Images from top to bottom: Barn Razing, from Housing Collapse Series, integral frame, wood, paint, collage, 2010; House For Bachelard, photo on wall, mixed media sculpture, 2010; Suburbia, mixed media sculpture, 2004; Subplot, mixed media sculpture, 2005.
This collaborative project showing approximately 20 books with 900 pages covered in drawings, writings and collages initiated by artist and former Community College of Rhode Island student Joanne Luongo, will be on display from Sept. 14 to Oct. 14.
Luongo said her art “relies heavily on the engagement of various community groups and each one is different and quite unique. Of all my shared experiences, however, I believe the most fulfilling is the book exchange that I began in May of 2009 with an artist from Romania.”
Friday, September 17, 2010
September 3 – October 14, 2010
Corridor Gallery, Fine Arts Center, URI
This selection of color photographs is from the ongoing series Altered Landscapes with work dating from 2007 to the present.
As a photographer of the landscape Broches explores our culture’s view of nature and the ways in which we occupy and alter our world. She writes:
“The landscape as subject is traditionally viewed as picturesque. I approach and photograph the landscape as human construct. We ‘landscape’ and beautify our surroundings, preserve and protect our parks. We intervene and mold it, exploit and attempt to control and harness it, defy it, and neglect it. I value a sense of place, collective and individual memory, and identity in relation to the land. I’m interested in the domestic, private, and the ‘small’. My photographs document and report on ‘our’ sense of place. These images are amusing, ironic, and puzzling; some imply social and political consequences that are of immediate, if not critical, importance. The motivation for my work does not come from a desire to be an activist. I photograph and make art to make sense of my world and to give form to that sense. It is a process and search for understanding.”
Recently, Susan has been working with photography as well as creating incredibly intricate beaded jewelry. No matter what media she works in, her attention to detail is exquisite.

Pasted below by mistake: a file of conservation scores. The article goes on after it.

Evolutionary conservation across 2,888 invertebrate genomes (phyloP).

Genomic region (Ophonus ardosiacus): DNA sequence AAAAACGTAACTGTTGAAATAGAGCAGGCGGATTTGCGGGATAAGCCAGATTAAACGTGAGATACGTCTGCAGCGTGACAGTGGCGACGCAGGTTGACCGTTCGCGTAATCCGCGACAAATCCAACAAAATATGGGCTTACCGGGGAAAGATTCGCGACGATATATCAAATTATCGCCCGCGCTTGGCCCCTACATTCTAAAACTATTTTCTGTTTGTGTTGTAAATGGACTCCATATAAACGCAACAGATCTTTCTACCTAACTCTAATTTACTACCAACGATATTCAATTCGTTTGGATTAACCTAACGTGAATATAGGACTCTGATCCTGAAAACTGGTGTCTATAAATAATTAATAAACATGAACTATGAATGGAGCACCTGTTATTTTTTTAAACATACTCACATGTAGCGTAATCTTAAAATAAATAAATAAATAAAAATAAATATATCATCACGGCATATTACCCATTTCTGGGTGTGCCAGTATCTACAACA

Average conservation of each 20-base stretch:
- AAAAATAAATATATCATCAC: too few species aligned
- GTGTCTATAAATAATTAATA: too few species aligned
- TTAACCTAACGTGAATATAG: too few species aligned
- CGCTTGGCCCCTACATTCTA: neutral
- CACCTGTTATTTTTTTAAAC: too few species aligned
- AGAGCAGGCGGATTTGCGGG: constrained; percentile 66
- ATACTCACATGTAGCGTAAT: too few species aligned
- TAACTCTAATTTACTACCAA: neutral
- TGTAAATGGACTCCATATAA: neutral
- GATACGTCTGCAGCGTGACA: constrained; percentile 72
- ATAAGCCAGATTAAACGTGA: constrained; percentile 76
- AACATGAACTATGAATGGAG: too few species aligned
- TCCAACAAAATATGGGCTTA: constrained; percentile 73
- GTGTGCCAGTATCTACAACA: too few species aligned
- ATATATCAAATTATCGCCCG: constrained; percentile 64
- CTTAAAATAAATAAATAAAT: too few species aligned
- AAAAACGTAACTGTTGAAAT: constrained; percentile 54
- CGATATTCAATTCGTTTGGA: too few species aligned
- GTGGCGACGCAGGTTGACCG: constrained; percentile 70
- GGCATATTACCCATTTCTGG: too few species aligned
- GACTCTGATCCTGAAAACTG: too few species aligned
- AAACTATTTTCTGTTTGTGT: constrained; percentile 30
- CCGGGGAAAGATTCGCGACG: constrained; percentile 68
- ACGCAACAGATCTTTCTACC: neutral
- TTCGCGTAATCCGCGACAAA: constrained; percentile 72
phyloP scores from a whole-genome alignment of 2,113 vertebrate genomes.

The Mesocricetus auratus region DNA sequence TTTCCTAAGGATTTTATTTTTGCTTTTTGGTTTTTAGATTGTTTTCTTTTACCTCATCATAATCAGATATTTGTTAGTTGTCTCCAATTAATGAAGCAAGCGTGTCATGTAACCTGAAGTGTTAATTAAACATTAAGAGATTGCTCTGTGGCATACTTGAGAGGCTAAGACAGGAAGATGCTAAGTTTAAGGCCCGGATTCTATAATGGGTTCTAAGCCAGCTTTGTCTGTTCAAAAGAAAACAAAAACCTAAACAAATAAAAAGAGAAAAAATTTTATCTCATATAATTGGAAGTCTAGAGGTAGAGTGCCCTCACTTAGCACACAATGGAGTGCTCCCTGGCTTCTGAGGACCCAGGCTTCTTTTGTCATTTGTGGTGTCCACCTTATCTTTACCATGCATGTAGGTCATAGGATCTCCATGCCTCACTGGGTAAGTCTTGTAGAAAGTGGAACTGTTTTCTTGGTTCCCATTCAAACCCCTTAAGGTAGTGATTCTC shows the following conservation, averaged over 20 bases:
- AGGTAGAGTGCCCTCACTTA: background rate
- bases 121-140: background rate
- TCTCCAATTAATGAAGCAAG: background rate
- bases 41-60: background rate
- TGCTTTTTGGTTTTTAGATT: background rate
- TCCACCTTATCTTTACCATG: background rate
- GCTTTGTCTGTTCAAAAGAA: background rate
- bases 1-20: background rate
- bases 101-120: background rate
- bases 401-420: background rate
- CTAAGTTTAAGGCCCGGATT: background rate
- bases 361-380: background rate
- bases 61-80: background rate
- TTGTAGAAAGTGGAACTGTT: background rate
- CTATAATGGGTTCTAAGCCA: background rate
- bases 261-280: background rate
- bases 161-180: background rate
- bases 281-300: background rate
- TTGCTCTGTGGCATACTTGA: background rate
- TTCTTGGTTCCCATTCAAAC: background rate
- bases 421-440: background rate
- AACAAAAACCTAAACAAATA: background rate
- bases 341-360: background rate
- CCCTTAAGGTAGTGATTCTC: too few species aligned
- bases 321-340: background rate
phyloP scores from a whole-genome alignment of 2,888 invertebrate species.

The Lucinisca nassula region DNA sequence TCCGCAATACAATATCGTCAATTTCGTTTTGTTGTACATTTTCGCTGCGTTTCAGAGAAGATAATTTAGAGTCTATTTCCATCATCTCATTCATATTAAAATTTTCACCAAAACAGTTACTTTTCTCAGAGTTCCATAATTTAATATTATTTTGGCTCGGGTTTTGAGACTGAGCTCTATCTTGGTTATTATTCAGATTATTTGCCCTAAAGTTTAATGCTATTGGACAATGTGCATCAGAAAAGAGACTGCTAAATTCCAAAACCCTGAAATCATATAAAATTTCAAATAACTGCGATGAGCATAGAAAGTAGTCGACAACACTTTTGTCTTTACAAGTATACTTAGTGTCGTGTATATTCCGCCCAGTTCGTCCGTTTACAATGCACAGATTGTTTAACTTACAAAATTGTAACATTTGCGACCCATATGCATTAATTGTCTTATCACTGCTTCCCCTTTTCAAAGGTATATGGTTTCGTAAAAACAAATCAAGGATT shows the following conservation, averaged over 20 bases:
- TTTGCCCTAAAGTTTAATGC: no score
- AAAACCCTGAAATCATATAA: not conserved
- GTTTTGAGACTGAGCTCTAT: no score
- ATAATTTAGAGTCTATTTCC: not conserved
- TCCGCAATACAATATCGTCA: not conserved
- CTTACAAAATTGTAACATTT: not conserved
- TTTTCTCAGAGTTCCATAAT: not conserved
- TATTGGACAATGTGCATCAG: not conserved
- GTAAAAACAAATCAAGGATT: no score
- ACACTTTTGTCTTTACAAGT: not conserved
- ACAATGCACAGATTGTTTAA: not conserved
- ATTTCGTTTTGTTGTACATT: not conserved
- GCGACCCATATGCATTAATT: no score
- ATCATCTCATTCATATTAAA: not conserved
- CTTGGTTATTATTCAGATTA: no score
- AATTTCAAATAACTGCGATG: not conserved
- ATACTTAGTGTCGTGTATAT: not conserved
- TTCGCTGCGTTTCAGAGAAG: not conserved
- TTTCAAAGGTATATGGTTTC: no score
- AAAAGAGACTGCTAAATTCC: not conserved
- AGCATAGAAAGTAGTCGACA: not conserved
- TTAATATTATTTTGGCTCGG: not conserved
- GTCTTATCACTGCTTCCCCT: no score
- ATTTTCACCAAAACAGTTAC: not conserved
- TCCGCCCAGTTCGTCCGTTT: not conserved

Look for more information about her on our home page, as well as in the next exhibit at Hera featuring our Associate Members.
Wednesday, September 15, 2010
Saturday, September 11, 2010
|Myself at the Atlantic-10 Rowing|
|One of my drawings from high school|
Friday, September 10, 2010
VIEWPORT is sponsored by Project One/Public Art Newport. The exhibition opens September 11 and runs through October 10, 2010. Ten local artists were selected to participate in this event.
Please join us for the opening reception from 1 - 6 PM tomorrow.
Thursday, September 9, 2010
The images below are from her 'The Suspense of Reanimation' series, which illustrates the specific moment in a fairy tale when the protagonist is hovering in a space framed by 'the metaphoric death of an inadequate self and rebirth to a higher plane of existence (Bruno Bettleheim).' She uses a rabbit corpse to portray these moments, making her metaphors more accessible to the viewer.
The images below are from her series 'A Decadent World,' which blends the realm of culture an nature together into a decadent confection. Mara uses cake decorating techniques to construct miniature aristocratic moments, again featuring animals as opposed to human forms, embracing opulence, abundance, and sophistication. This series narrates the multifaceted and precarious relationship that humanity has created with (nature) animals for our pleasure and use.
Friday, September 3, 2010
You may recognize Michael's name from the previous show at Hera, MONEY. Michael exhibited a series of exquisite sculptures that focused on issues in our contemporary fiscal culture.
Wednesday, September 1, 2010
I took a trip up to Boston yesterday morning to visit the Dr. Lakra exhibit at the ICA. The show is only up for another week, and I'm disappointed that I didn't get in to see it sooner because I'd like to experience it again. As it turns out, I'm really taken with Dr. Lakra's work.
Dr. Lakra is a Mexican born tattoo and fine artist based out of Oaxaca. Dr. Lakra transposes his tattooing craft onto the idealized figures found in vintage 1950's magazines, onto pinup girls, luchadors, medical educational drawings, and even onto the iconic cupie doll. Lakra reassigns identity by tattooing and enhancing the original subjects with bats, demons, spiders, gang insignia, and traditional cultural body markings. He even uses a real tattoo machine to achieve a believable image on some of his pieces.
Dr. Lakra deals with concepts of beautification and social identification. His works are a carnival of the grotesque, a medley of kitschy erotica, ancient ritual, and hallucinogenic visions fused in a collage of ideologies.
This show was a slightly unbalanced combination of 2D and 3D work, with most of the emphasis being on drawings and installations. I would have personally preferred to see some more objects included in the exhibition, as those objects reflected his working process more directly.